12 Gleyber Torres (NYY - 2B,SS) 72 8 18 11.6 1.8 61.0 -11.0
Torres isn't a big contributor in stolen bases, but he is plenty useful in each of the other four main categories. If you expand his rates out to a full season, Torres would have posted 32 homers, 101 RBIs and a .271 batting average. You would be thrilled to get that type of production out of your seventh round shortstop.
13 Jose Peraza (CIN - SS) 103 10 22 13.7 1.8 109.0 +6.0
Peraza's steady skills came with a massive spike in contact (.288 BA) and power (14 HRs, 31 2Bs), turning a bit player into a significant five-by-five contributor. A rise in fly balls, hard hits, and launch angle accompanied the power boost, so he could reasonably reach double-digit homers again. His batting average has fluctuated sharply by year, so he's not quite a bankable star just yet. He is, however, a steady option with few 20-base stealers capable of also hitting .280 with 10 homers.
14 Tim Anderson (CWS - SS) 140 8 28 16.5 2.9 135.0 -5.0
Anderson's .240 average? Meh. His .281 OBP? Gross. Twenty homers and 24 steals from a 25-year-old shortstop? Well, that's pretty good. A horrible real-life hitter, he can fill two of fantasy's most essential categories. After logging 606 plate appearances in each of the past two seasons, he appears in no danger of losing playing time for his ineffective bat. Be sure to have some high-average hitters in place before taking Anderson, and don't touch him in a points league.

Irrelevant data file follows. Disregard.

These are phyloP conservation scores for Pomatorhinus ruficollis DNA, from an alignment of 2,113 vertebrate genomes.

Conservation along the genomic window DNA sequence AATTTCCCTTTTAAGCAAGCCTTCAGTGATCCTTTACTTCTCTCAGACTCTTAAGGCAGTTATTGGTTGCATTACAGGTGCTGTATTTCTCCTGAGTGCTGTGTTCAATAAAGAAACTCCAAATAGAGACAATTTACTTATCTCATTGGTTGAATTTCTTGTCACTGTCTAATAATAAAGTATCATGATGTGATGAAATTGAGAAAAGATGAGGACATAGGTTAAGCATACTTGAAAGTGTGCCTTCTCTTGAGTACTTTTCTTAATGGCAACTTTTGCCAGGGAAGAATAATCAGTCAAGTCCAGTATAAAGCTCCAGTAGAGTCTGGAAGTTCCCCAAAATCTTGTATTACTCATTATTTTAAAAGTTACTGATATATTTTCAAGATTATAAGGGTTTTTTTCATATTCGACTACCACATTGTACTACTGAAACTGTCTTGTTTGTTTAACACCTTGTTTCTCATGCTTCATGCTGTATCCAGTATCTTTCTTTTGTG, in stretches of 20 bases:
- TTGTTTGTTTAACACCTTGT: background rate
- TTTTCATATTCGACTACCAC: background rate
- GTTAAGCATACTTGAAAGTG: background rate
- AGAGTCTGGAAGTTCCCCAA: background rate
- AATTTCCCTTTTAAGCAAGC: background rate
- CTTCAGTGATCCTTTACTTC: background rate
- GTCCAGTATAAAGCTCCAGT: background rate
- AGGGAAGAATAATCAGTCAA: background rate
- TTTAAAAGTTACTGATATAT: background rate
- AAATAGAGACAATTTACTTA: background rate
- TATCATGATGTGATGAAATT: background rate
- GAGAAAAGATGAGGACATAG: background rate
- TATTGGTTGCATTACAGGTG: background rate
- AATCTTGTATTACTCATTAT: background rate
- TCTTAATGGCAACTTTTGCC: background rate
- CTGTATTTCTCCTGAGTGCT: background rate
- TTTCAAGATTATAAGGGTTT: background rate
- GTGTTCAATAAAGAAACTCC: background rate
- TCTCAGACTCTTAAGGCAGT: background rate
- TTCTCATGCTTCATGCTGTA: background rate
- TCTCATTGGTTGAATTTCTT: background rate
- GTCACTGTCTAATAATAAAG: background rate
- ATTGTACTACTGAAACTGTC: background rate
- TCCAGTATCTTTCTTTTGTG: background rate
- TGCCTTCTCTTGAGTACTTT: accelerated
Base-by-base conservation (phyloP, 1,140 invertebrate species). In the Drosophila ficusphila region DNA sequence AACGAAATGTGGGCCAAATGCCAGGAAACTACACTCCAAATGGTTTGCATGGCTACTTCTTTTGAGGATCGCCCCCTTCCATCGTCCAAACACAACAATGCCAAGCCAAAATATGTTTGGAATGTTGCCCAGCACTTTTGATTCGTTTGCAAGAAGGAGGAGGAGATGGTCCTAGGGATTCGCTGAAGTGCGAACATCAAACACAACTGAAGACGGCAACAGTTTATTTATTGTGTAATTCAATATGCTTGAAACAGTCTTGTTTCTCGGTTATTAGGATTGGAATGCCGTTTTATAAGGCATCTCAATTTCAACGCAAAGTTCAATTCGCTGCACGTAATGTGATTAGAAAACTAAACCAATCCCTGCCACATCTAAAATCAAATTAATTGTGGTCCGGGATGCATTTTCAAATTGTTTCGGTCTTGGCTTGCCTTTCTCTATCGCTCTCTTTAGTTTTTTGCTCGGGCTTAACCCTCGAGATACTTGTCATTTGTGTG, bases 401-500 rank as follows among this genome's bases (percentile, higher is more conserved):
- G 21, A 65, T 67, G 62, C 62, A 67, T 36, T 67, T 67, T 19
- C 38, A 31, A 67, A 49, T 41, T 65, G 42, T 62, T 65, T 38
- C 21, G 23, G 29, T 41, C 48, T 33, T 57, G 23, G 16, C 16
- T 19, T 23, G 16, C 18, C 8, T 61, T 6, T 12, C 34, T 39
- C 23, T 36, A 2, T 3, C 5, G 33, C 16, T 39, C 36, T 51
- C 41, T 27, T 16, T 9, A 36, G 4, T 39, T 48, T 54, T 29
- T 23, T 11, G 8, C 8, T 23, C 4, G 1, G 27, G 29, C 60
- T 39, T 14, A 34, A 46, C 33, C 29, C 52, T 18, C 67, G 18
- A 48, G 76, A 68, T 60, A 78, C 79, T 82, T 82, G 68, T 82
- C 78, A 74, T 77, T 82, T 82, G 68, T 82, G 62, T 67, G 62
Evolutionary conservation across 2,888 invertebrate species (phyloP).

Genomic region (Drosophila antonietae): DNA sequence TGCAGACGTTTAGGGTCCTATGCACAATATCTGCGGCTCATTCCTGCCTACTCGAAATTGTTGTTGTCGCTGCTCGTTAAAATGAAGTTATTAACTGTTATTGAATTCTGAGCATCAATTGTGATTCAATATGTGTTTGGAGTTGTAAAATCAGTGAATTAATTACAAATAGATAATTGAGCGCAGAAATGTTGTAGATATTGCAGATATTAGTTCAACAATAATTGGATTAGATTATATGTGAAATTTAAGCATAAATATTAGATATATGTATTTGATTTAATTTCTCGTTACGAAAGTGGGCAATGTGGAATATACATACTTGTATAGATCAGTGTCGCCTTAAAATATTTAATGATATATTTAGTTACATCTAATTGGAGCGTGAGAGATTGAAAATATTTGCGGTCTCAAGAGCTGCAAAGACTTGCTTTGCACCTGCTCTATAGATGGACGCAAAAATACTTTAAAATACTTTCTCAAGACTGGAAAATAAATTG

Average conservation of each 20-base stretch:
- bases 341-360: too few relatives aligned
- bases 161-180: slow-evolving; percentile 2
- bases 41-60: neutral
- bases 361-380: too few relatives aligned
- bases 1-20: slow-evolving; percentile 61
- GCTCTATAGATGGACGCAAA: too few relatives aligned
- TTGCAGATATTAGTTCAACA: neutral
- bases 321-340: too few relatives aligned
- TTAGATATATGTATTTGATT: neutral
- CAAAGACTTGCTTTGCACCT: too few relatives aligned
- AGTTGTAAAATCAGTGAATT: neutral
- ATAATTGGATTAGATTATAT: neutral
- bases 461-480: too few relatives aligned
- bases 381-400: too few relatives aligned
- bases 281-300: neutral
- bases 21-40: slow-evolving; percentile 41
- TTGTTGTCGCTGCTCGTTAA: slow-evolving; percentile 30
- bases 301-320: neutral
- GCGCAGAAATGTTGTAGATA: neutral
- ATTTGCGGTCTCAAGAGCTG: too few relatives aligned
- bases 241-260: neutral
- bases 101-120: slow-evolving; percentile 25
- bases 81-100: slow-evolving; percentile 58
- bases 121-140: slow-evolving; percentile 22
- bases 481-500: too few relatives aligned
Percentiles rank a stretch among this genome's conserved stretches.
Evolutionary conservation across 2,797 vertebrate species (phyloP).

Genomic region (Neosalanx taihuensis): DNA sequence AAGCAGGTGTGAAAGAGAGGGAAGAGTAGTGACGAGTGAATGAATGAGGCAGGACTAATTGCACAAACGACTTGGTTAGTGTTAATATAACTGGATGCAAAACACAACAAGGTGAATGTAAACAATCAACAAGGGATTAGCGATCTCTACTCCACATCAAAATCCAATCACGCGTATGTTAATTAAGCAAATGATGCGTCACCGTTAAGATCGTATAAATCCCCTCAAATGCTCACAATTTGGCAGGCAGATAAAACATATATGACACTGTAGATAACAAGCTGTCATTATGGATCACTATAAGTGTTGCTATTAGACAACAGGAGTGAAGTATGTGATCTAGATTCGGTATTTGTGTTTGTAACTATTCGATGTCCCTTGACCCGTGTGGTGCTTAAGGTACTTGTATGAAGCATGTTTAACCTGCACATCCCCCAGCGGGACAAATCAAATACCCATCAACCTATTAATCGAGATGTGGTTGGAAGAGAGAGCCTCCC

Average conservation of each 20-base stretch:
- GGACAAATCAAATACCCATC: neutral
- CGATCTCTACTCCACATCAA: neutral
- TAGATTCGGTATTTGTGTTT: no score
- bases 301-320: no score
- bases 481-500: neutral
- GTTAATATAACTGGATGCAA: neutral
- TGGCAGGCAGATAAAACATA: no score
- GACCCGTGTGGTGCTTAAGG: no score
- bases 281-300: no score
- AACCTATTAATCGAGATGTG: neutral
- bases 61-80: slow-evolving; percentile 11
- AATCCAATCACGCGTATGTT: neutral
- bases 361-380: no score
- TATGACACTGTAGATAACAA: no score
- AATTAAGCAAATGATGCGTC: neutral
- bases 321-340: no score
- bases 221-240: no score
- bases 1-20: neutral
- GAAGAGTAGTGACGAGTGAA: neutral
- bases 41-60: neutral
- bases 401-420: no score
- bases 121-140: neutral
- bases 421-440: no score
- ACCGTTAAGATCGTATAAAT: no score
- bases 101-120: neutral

15 Jonathan Villar (BAL - 2B,SS) 110 9 21 13.9 2.6 87.0 -23.0
After getting shipped out of Milwaukee to Baltimore, Villar won some leagues down the stretch. In 54 games with his new club, the middle infielder batted .258 with eight homers and 21 steals. Like Adalberto Mondesi, he offers mouth-watering steals upside with a chance to also deliver 15-20 long balls. Unlike Mondesi, Villar can draw a walk. He also manifested this fantastical ceiling when batting .285 with 19 homers and 62 steals in 2016. Oh yeah, he's also much cheaper. A poor contact profile presents significant batting-average downside, but the speed makes him a tantalizing upside pick.
16 Jurickson Profar (OAK - 1B,2B,3B,SS) 162 13 29 18.7 3.6 140.0 -22.0
It took a bit longer than expected, but Profar finally emerged as a strong major leaguer by batting .254/.335/.458 with 20 homers and 10 steals. The Rangers oddly moved him to the A's, a move that presents a major ballpark downgrade after he slugged .511 in Arlington. Aside from a possible average uptick, the skills don't portend another leap forward. Perhaps the biggest incentive to drafting Profar is gleaning eligibility at first base, third, shortstop, and even second (10 games) in some leagues.
17 Paul DeJong (STL - SS) 152 13 30 18.8 3.5 170.0 +18.0
Since joining the league, DeJong is fifth among shortstops in homers per trip to the plate. He is right behind Francisco Lindor and Trevor Story, who are being drafted in the first and second rounds. Granted, the speed is a major difference but the batting average isn't at .275, .267 and .263. If DeJong can stay on the field this year, consensus projections like him to produce a very similar season to Carlos Correa who is being drafted 140 picks higher.